There is an old custom, "When daffodils 'pop', it is time to plant seeds of spinach, turnips, and peas."

  • Plant cool-season annual edibles and perennial herbs outdoors. These include seedlings you've started indoors or purchased at a garden center: parsley, cilantro, broccoli, cauliflower, onions, and Brussels sprouts.
  • Start seeds indoors as desired. Most vegetable and annual flower seeds should be started six to eight weeks before your region's last average frost date -- and for most of the Midwest, that means starting seeds now. Check package directions for suggested timing, however.
  • Plant cool-season flowers. About six to eight weeks before your region's last average frost date, you can put in pansies, violas, lobelia, snapdragons and other cool-season flowers. They thrive in cool weather and tolerate frosts well. They're especially good in pots.
  • Order seeds this week, because it's time to begin planting, both outdoors and in.
  • Sow seeds of warm-season annuals indoors.
  • In the garden, sow seeds of radishes and cold-hardy lettuces.
  • Plant ornamental trees.
  • Start herb seeds indoors under lights.
  • Also indoors, start seeds of annual flowers like ageratum, petunia, and snapdragons that need 8 to 10 weeks to reach transplant size.
  • Remove mulch from strawberries when growth begins.
  • Cover the pea bed with clear plastic until sprouts begin to emerge; then, immediately switch to a floating row cover to protect the seedlings from weather and birds.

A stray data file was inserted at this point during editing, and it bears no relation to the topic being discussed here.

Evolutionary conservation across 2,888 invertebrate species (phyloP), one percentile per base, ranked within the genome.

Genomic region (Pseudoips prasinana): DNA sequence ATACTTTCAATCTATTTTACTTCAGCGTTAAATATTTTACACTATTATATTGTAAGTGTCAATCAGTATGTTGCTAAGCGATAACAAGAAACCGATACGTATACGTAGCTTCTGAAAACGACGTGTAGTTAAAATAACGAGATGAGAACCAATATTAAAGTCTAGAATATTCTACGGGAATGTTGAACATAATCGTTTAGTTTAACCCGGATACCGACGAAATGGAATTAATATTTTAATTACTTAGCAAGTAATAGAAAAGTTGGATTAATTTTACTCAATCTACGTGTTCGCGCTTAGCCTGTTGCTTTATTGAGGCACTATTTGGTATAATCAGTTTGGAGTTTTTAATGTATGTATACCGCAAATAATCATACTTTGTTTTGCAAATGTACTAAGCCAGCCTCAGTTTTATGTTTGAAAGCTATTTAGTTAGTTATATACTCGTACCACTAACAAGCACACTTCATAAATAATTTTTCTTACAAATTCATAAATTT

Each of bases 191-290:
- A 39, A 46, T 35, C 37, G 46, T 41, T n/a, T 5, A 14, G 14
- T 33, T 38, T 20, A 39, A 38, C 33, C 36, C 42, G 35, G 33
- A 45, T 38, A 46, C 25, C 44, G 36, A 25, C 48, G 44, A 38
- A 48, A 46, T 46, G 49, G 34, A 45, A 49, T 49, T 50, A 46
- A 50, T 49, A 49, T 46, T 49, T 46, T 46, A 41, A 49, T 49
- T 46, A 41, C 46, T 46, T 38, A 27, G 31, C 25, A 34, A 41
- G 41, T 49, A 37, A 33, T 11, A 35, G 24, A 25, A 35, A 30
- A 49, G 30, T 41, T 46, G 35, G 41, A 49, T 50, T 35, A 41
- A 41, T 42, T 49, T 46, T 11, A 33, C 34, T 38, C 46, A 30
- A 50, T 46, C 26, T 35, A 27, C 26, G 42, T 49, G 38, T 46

• Prune flowering fruit trees while in bloom.
  • Prune winter-flowering shrubs and vines after bloom
  • Sow seeds of warm-season vegetables indoors.
  • Sow seeds for hardy spring-blooming annuals.
  • Plant or transplant cool-season vegetable seedlings.

Zone 8

Feed your soil by applying compost to plantings throughout your landscape: trees, shrubs, lawn, and all garden beds.

  • Begin sowing seeds of leaf lettuces, collards, and other greens outdoors; for continuous harvest, repeat sowings every 2 weeks.
  • Sow seeds of warm-season annuals indoors.
  • Set out cool-season annuals.
  • By the third week of February, plant potatoes in warm soil.
  • Plant fruit trees.
  • Apply dormant spray to fruit trees.
  • Spray for peach leaf curl, peach leaf blight, and canker
  • Cut back on feeding houseplants. (do not feed dormant houseplants)
  • Plant or repair warm-season lawns.
  • Plant ornamental grasses.
  • Plant or transplant frost-tolerant perennials.
  • Sow seeds for tender perennials indoors.
  • Plant bare-root roses.
  • Apply dormant spray to roses.
  • Plant bare-root trees, shrubs, and vines.
  • Prune winter-blooming shrubs and vines just after bloom.
  • Prune fruit trees, then spray them at their "pink bud" stage with either a copper or lime-sulfur solution if you've had trouble with foliar and fruit diseases.
  • Plant bare-root perennial vegetables.
  • Plant seedlings of cool-season vegetables.
  • Sow seeds for cool- and warm-season vegetables.
  • Protect tender plants from frost.

Zone 9